Here come the gales: Jet stream to blame for stormy winds

You may not have heard the term ‘autumn gales’ before, but you’ll have certainly experienced them.

You may not have heard the term ‘autumn gales’ before, but you’ll have certainly experienced them.

These are the bouts of strong wind we get fairly often during the autumn months that help to rip the leaves from the trees, and occasionally the whole tree out of the ground.

But what causes these stronger winds at this time of year, and why do we associate autumn with wind and storms? Well, it’s all down to nature’s fine balancing act, where it tries to prevent the pole from getting too cold and equally the equator too warm.

The sun sets over the North Pole at the end of September and doesn’t rise again until the end of March. The darkness in the Arctic means it rapidly turns colder and the equator remains fairly consistent. This widening temperature contrast strengthens the jet stream travelling across the Atlantic and this can create more storms.

The jet stream is a narrow tube of fast moving air around 25,000-30,000ft which circles the globe and drives low pressure (areas of wind and rain) from west to east. When this strengthens in the autumn and winter, it affectively spins low pressure systems quicker, which then become deeper, and the winds at the surface get stronger – giving us the famous autumn gales. The jet will usually travel at speeds between 100-200mph, but can reach in excess of 250mph in more volatile spells.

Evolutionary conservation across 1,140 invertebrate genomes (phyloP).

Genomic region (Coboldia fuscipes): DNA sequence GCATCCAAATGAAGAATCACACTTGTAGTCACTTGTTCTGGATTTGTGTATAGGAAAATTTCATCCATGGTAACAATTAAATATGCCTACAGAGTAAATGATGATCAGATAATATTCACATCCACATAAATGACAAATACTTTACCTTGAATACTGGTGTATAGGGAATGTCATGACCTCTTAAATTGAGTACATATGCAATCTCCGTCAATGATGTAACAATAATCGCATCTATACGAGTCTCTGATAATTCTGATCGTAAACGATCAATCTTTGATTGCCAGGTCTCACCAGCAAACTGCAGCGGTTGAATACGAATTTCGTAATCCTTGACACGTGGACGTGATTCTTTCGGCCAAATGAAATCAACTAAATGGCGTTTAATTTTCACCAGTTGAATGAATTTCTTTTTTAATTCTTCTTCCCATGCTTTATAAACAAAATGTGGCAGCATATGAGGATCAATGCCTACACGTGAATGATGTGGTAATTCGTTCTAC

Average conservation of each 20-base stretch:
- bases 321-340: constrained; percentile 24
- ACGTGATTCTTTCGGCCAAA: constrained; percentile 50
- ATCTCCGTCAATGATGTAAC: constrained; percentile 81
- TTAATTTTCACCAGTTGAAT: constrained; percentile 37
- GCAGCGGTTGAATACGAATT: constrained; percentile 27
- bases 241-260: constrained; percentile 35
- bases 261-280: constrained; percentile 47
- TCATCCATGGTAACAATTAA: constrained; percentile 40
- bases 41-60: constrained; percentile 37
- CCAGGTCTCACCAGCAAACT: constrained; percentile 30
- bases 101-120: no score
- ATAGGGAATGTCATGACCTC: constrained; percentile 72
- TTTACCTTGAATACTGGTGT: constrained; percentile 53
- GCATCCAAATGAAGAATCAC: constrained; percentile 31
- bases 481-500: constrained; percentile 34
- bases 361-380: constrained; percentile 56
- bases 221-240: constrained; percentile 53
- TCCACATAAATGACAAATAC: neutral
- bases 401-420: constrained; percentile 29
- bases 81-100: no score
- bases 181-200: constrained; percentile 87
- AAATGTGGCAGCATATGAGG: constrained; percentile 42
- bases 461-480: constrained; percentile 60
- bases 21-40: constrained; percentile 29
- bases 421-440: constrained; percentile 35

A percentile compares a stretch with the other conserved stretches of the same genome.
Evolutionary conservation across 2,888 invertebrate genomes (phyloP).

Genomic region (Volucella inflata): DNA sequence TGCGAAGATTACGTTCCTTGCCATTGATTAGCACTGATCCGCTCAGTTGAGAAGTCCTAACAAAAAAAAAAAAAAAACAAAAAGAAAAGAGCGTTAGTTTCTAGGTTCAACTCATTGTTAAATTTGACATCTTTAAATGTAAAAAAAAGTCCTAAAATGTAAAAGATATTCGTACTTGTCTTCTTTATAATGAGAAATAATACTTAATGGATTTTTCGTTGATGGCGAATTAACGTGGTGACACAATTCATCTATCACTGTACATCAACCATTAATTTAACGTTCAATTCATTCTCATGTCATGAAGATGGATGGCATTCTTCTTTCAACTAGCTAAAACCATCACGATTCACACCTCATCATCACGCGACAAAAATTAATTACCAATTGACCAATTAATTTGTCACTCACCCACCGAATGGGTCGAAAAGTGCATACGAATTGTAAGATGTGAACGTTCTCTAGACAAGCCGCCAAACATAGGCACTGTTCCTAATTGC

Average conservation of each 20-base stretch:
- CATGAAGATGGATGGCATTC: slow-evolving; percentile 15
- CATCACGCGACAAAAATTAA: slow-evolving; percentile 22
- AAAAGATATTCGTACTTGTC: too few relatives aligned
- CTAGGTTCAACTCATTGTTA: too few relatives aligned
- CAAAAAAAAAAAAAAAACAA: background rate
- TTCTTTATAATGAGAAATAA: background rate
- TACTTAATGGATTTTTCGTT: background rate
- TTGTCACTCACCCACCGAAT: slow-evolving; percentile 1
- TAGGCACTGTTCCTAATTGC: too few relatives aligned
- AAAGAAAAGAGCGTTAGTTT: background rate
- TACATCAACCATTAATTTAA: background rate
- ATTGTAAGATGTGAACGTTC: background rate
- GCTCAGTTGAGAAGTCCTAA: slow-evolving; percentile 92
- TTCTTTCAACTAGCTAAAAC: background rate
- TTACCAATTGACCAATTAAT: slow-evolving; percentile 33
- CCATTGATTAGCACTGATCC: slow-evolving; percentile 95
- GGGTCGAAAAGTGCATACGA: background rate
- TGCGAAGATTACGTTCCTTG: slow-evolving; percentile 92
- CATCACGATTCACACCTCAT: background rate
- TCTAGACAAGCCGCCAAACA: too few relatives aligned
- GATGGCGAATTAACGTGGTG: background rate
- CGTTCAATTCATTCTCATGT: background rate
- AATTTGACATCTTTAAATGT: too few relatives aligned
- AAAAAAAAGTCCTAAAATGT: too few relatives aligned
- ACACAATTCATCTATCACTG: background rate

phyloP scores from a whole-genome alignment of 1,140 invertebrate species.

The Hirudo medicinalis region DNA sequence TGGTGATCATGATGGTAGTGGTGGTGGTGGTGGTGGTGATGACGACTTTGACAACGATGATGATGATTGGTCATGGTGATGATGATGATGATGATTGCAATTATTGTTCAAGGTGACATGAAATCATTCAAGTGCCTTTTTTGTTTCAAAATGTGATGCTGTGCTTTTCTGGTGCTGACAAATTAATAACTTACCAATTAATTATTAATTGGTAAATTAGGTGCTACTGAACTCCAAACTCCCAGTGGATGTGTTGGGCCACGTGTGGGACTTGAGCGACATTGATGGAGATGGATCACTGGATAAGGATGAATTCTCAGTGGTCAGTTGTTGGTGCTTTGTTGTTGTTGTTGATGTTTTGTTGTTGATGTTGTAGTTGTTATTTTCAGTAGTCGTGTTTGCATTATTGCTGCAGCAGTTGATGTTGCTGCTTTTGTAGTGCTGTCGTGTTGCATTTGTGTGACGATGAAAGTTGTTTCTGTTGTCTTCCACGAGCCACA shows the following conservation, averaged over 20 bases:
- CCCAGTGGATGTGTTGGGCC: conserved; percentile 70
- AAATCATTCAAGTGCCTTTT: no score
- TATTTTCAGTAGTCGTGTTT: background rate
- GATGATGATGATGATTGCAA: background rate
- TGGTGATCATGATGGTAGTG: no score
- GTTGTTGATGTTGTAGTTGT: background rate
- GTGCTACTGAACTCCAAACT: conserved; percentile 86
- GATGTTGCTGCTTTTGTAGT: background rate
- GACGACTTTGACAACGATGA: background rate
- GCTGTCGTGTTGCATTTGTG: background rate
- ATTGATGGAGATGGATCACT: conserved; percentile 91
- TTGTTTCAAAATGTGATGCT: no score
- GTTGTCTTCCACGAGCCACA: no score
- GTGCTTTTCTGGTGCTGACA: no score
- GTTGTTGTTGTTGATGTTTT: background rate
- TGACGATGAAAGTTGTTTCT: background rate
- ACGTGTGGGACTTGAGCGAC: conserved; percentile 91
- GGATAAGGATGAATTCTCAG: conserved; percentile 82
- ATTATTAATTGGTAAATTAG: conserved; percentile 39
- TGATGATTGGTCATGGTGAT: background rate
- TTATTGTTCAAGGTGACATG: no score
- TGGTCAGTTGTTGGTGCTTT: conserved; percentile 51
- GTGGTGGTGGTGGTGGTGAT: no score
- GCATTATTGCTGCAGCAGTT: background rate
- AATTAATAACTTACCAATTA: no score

There is a bonus to a stronger jet stream for those flying from the US or Canada to Europe. This can cut travel time, and also means that less fuel is required. The opposite is true to a certain extent going west across the Atlantic, although pilots will often fly around the jet to avoid fighting against the flow (headwinds).

The other reason that storms and strong winds are associated with the autumn is down to the Atlantic Hurricane Season. As the jet stream ramps up, this will occasionally catch the remnants of a storm drifting up the eastern seaboard of Canada or the US and drag it towards the UK.

Of course, we’ve started naming our own storms here, but when the remnants of a hurricane drift towards us, we still generally refer to is as ‘ex-hurricane’ rather than give it a new name. The same is also true if the Portuguese or French weather organisations name a storm, we will also not re-name it with one from our own list.

So the next time you’re standing at the bus stop or train station in the horizontal rain, you can look up to the sky and blame it all on the jet stream, but take comfort from the knowledge that those flying back from New York will be home quicker – lovely!